A Healthy Alternative to Senior's Housing
The sedentary lifestyle of seniors living in retirement homes is making them age more quickly, according to a study published in the Canadian Journal on Aging. The report states that seniors' homes are built to keep residents safe but eliminate too many of the physical tasks of everyday life. Walking and climbing stairs have been replaced by effort-saving golf carts and elevators. Many residents do not need to cook or do housework. The effects of this inactivity are accelerated deterioration of joints and muscles and greater susceptibility to illness for those living in care facilities as opposed to caring for themselves.
"Physically challenging aspects of the environment, such as stairs, should be included in the design of living spaces for the elderly," write Kathy Shipp and Laurence Branch, the two U.S. researchers who conducted the study. "Our concern is that the current trends in design for specialized housing for the elderly ... may be over-supporting many residents."
The authors, both researchers at Duke University in North Carolina, examined the health of seniors in the U.S. and Canada. One test involved asking residents climb up and down a flight of stairs. "When confronted with this environmental demand, many of the participants commented on the fact that since moving into the retirement community they rarely had to use stairs and consequently they had noticed that negotiating stairs in other settings was increasingly difficult."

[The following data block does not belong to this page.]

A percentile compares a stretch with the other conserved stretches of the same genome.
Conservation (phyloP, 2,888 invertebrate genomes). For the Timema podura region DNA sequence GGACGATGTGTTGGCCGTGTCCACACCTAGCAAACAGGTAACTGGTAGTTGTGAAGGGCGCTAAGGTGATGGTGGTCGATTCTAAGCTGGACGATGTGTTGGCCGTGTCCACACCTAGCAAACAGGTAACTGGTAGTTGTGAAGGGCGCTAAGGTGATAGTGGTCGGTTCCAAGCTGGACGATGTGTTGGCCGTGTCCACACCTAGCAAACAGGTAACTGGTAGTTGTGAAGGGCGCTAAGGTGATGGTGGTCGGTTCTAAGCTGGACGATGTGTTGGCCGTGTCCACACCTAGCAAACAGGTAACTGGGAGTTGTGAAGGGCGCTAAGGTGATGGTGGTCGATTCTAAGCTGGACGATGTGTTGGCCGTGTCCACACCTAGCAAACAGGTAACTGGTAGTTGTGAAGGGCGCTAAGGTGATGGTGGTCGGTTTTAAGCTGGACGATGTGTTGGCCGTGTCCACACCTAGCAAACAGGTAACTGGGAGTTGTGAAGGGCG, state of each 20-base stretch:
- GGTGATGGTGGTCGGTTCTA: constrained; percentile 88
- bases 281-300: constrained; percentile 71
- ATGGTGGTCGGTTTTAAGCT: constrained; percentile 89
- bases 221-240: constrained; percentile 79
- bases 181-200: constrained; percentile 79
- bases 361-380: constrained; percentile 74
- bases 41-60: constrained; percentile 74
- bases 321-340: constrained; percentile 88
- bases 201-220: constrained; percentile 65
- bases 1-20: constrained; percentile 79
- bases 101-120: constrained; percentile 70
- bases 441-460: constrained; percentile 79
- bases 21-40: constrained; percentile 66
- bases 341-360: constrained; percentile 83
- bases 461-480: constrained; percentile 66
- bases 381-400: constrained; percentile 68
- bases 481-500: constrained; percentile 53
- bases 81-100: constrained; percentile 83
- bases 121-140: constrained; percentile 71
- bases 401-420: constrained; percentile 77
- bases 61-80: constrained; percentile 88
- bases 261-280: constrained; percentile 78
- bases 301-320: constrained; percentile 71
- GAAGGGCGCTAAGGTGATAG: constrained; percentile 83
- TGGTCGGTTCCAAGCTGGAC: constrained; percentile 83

According to Health Canada, as of 2001, seniors make up 12.3% of the population. Approximately 5% of Canadians over 65 live in long-term care homes, compared with more than half of all Canadians over 80. Unfortunately most homes do not have enough staff to ensure residents are exercising on a regular basis. The options for many seniors are limited: one in five Canadian seniors live in a low-income situation. In 1998, 20% of seniors had incomes below Statistics Canada's Low Income Cut-off.
The quality of care at many facilities has suffered from decreased government funding and it is expected to get worse. By the year 2030 all the baby boomers will be 65 years or older and many of those will require extended care.
The dilemma for many seniors and their families is how to avoid the pitfalls of these facilities and remain as healthy as possible. One option, independent living, may be difficult for many seniors. There could be concerns about household accidents or a sense of isolation. Another option, living with the family, has it's own set of problems despite the fact that many people do it. Canadians spent 435,172 unpaid hours per week caring for the elderly according to the 1996 Census, the latest national census produced by Statistics Canada. An extended family under one roof can create a great amount of stress especially if there are young children underfoot. Also, if basic chores are done for the senior member, they may be no more active than they would be in a care facility.